Pronoy has support in the form of speech therapy, occupational therapy and physiotherapy, where he gets challenging play-based exercises. He attends a mainstream nursery where he has extra help, and who give him a lot of encouragement to try new games and activities. And he has a full-time nanny who is his playmate, aide and continues the therapeutic exercises.
Jaya says: “I have worked closely with the nursery to ensure they are using the right techniques & tools to build his communication & play skills. I feel good that he is with other normal children, but it is hard for him in a world without speech. He uses some basic signs to communicate when he wants his favourite activities- like listening to music and reading books, or when he is hungry. It takes longer for him to learn skills that other children pick up naturally, let alone learn a game with several steps or instructions. For example it took quite a few months to teach him to climb up and go down a slide safely. I was so proud of his achievement, how happy he looked. Once he descends he claps his hands continuously. Now he pulls us towards the direction of a park anywhere we go.”
In addition to finding new environments difficult, Pronoy gets easily frustrated because he can’t communicate. He also has loose ligaments in his ankles that cause balance issues, but he is mobile and now only needs insoles to help him walk. He is not toilet trained, a common trait amongst children with PMS. He also gets frequent colds, vomiting, chest infections and asthma, which he has been hospitalised with several times.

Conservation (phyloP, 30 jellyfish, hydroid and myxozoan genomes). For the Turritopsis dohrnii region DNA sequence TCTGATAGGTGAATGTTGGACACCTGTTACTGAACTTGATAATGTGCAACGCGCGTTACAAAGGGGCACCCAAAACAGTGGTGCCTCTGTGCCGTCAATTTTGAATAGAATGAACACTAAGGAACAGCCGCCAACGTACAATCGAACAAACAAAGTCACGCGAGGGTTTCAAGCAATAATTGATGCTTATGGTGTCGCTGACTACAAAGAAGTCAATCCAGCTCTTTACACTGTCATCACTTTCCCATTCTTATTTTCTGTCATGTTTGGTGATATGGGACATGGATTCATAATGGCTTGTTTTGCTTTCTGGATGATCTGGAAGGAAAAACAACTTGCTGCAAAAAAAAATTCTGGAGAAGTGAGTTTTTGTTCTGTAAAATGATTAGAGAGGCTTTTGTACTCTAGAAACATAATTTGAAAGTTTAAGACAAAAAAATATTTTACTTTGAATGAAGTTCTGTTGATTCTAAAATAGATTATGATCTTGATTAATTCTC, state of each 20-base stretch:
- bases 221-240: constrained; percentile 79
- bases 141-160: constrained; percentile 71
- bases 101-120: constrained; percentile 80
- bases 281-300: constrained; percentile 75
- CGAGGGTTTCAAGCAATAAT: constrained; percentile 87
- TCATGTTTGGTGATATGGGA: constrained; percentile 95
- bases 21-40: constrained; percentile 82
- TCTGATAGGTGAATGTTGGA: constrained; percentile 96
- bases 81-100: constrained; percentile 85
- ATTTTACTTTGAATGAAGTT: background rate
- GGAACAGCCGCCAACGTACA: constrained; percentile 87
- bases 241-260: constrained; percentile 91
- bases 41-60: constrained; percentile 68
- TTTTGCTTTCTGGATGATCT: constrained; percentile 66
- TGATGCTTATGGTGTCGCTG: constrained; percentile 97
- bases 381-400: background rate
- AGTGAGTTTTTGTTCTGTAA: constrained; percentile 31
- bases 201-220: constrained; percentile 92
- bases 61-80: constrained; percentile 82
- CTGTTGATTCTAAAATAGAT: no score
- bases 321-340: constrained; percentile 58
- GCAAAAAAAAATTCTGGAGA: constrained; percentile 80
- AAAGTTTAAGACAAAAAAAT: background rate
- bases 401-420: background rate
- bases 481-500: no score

His parents are determined to give Pronoy as many first hand experiences of life.
Jaya says: “We like to take him to the park and to the zoo and to all the countries we visit.
He likes being outdoors, travelling by train, bus or boat. We recently took him to Paris and he loved that. For someone who gets tired easily, it is amazing that he will keep walking and running when outdoors, and pulls our hand requesting more exploration. I’m really proud of how hard he works. He kept practicing the climbing frame in nursery and can go up and down by himself now. He is driven in his own way.”
Pronoy is very affectionate towards others, right from the first instance. He blows a kiss to say goodbye. And he is a little wizard with electronics. He watches his favourite Mr. Tumble and now Mickey Mouse shows on an iPad by operating it himself.
Any research outcomes to benefit the development of his speech, his cognitive abilities or even tools that would help him to communicate his needs would make a big difference in the quality of life for children like him.
Jaya has been in contact with other families with children with PMS – through the Phelan McDermid Syndrome Foundation UK.
She adds: “Joining the support group has really helped us connect with other families going through the same things. I’m really looking forward to their family day this year so I can put faces to the names of people. As parents we can share experiences about how we cope. Life is busy, challenging and stressful but we have been blessed with Pronoy.”